The Effects of Diversification • Firm-specific risk can be reduced, if not eliminated, by increasing the number of investments in your portfolio (i.e., by being diversified). Market-wide risk cannot. This can be justified on either economic or statistical grounds. • On economic grounds, diversifying and holding a larger portfolio eliminates firm-specific risk for two reasons- • (a) Each investment is a much smaller percentage of the portfolio, muting the effect (positive or negative) on the overall portfolio. • (b) Firm-specific actions can be either positive or negative. In a large portfolio, it is argued, these effects will average out to zero. (For every firm, where something bad happens, there will be some other firm, where something good happens.)
The Role of the Marginal Investor • The marginal investor in a firm is the investor who is most likely to be the buyer or seller on the next trade. • Generally speaking, the marginal investor in a stock has to own a lot of stock and also trade a lot. • Since trading is required, the largest investor may not be the marginal investor, especially if he or she is a founder/manager of the firm (Michael Dell at Dell Computers or Bill Gates at Microsoft) • In all risk and return models in finance, we assume that the marginal investor is well diversified.
The Market Portfolio • Assuming diversification costs nothing (in terms of transactions costs), and that all assets can be traded, the limit of diversification is to hold a portfolio of every single asset in the economy (in proportion to market value). This portfolio is called the market portfolio. • Individual investors will adjust for risk, by adjusting their allocations to this market portfolio and a riskless asset (such as a T-Bill) Preferred risk level Allocation decision No risk 100% in T-Bills Some risk 50% in T-Bills; 50% in Market Portfolio; A little more risk 25% in T-Bills; 75% in Market Portfolio Even more risk 100% in Market Portfolio A risk hog.. Borrow money; Invest in market portfolio; • Every investor holds some combination of the risk free asset and the market portfolio.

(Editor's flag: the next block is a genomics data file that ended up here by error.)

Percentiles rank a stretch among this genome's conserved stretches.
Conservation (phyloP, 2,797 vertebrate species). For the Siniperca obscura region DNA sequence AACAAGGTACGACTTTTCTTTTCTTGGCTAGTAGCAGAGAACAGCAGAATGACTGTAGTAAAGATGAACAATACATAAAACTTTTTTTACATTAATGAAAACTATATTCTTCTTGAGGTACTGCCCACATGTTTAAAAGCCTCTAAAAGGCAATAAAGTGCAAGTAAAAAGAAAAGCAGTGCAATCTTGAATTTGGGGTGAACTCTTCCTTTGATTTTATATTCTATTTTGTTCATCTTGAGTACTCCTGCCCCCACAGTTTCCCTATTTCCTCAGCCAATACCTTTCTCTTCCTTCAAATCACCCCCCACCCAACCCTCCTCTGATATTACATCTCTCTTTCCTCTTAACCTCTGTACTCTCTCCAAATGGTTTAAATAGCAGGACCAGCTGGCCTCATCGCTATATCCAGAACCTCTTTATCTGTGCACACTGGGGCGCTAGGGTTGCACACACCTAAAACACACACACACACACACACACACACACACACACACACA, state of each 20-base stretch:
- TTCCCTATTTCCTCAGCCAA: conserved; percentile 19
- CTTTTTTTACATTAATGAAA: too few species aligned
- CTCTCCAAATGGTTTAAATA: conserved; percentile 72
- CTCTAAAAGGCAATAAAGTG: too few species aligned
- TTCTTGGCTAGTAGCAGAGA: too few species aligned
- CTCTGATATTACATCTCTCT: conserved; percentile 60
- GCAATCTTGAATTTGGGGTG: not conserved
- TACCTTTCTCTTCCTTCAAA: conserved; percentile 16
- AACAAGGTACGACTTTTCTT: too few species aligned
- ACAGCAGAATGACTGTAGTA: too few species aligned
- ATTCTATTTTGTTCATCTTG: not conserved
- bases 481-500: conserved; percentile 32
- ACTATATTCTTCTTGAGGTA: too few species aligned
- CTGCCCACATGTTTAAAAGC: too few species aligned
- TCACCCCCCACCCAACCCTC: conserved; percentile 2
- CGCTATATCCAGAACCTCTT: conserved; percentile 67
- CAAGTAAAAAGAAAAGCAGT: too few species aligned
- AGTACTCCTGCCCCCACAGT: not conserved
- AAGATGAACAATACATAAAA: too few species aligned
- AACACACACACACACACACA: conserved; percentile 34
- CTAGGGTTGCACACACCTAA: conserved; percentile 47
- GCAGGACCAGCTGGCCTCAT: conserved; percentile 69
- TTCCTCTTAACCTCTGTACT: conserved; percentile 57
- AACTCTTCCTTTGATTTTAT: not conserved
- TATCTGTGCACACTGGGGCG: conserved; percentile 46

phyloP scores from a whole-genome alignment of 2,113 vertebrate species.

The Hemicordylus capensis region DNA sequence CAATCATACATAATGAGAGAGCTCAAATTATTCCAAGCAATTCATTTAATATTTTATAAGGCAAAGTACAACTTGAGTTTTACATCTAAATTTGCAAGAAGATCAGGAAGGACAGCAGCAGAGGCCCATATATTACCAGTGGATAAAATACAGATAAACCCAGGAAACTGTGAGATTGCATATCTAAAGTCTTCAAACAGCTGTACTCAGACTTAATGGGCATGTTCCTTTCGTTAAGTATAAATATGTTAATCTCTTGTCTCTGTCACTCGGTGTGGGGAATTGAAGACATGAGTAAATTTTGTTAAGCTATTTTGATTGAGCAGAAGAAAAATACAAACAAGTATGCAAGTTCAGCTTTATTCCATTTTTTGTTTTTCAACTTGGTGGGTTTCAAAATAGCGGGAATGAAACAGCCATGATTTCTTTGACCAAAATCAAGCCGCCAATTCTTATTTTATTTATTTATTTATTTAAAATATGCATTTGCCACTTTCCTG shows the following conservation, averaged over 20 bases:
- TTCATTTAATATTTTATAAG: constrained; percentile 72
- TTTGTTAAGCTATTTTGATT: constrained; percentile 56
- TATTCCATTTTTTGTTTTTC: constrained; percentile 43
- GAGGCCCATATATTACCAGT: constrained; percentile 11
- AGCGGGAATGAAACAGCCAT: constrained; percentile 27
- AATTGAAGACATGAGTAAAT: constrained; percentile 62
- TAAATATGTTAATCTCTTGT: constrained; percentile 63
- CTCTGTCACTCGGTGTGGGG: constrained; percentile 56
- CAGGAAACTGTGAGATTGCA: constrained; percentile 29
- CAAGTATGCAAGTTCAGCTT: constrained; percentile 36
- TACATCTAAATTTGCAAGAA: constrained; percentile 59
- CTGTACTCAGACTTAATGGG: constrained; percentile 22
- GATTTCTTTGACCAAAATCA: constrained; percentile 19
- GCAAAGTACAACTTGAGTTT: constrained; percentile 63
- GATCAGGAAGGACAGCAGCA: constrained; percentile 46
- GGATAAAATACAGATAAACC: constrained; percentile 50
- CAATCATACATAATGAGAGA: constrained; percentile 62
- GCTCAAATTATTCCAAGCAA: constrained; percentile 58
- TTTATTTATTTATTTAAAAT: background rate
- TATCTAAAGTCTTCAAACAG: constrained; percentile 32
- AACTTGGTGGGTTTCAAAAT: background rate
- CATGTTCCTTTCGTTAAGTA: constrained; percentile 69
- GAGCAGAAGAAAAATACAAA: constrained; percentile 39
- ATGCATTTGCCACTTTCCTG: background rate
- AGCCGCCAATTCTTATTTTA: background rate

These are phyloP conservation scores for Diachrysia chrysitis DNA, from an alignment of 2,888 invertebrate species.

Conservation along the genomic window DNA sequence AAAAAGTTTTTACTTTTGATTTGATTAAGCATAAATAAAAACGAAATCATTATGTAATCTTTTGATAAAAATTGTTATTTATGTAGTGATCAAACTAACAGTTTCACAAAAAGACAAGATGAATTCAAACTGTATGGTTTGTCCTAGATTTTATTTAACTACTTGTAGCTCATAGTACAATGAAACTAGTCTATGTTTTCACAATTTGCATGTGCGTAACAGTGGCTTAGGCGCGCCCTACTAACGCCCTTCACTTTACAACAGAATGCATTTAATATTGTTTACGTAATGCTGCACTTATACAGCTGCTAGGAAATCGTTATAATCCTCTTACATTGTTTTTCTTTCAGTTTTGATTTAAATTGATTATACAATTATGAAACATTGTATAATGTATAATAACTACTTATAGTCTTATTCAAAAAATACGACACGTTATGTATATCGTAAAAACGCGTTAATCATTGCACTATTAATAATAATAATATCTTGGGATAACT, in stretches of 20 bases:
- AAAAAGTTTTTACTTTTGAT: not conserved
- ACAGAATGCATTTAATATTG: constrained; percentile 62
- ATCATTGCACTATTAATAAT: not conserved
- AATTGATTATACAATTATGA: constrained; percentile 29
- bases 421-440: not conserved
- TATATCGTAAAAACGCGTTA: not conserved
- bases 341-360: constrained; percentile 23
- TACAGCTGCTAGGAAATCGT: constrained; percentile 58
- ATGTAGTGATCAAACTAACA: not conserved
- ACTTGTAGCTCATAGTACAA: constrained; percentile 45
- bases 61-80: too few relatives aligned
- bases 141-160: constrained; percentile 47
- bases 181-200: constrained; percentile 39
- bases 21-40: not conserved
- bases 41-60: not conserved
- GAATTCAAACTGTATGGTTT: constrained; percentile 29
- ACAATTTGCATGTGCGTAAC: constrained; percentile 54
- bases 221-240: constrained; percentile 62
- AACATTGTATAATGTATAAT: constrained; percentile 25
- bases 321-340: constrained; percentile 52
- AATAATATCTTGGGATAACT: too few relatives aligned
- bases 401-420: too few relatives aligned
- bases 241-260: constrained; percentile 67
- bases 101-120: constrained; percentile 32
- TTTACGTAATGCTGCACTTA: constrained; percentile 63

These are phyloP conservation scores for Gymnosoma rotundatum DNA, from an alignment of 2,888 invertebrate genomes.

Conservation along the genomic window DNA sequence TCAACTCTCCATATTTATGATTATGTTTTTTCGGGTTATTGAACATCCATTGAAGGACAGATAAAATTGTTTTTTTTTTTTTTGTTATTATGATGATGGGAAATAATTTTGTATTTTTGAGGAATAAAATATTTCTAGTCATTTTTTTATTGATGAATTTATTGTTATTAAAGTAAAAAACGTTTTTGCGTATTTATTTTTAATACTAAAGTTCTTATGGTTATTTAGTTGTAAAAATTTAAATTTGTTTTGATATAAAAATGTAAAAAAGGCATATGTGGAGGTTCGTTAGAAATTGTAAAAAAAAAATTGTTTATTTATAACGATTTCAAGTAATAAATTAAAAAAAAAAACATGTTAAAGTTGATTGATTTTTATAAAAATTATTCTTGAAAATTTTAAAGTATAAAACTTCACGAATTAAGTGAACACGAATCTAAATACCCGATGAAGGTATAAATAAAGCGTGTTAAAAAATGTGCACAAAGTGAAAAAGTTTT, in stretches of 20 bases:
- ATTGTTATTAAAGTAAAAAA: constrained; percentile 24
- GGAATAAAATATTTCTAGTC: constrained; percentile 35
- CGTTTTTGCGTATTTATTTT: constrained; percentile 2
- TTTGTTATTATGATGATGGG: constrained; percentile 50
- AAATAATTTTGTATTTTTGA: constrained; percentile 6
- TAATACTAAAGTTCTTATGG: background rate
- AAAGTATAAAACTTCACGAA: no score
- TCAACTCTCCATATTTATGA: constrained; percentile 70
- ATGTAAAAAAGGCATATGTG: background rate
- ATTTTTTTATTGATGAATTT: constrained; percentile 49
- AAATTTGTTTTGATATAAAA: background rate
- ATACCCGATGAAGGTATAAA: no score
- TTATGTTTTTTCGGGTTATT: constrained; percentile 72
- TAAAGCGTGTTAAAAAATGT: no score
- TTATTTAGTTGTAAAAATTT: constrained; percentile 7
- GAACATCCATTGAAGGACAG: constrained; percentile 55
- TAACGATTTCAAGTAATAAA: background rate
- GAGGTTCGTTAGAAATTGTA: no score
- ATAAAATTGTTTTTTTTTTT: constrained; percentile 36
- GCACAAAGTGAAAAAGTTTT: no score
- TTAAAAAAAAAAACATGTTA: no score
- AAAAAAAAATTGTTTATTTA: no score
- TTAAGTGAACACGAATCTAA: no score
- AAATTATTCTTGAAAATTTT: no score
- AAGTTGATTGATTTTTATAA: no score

The Risk of an Individual Asset • The risk of any asset is the risk that it adds to the market portfolio • Statistically, this risk can be measured by how much an asset moves with the market (called the covariance) • Beta is a standardized measure of this covariance • Beta is a measure of the non-diversifiable risk for any asset can be measured by the covariance of its returns with returns on a market index, which is defined to be the asset's beta. • The cost of equity will be the required return, Cost of Equity = Rf + Equity Beta * (E(Rm) - Rf) where, Rf = Riskfree rate E(Rm) = Expected Return on the Market Index
Limitations of the CAPM 1. The model makes unrealistic assumptions 2. The parameters of the model cannot be estimated precisely - Definition of a market index - Firm may have changed during the 'estimation' period' 3. The model does not work well - If the model is right, there should be a linear relationship between returns and betas the only variable that should explain returns is betas - The reality is that the relationship between betas and returns is weak Other variables (size, price/book value) seem to explain differences in returns better.
Analyzing Disney’s Stockholders • Percent of stock held by insiders = 1% • Percent of stock held by institutions = 62% Who is the marginal investor in Disney?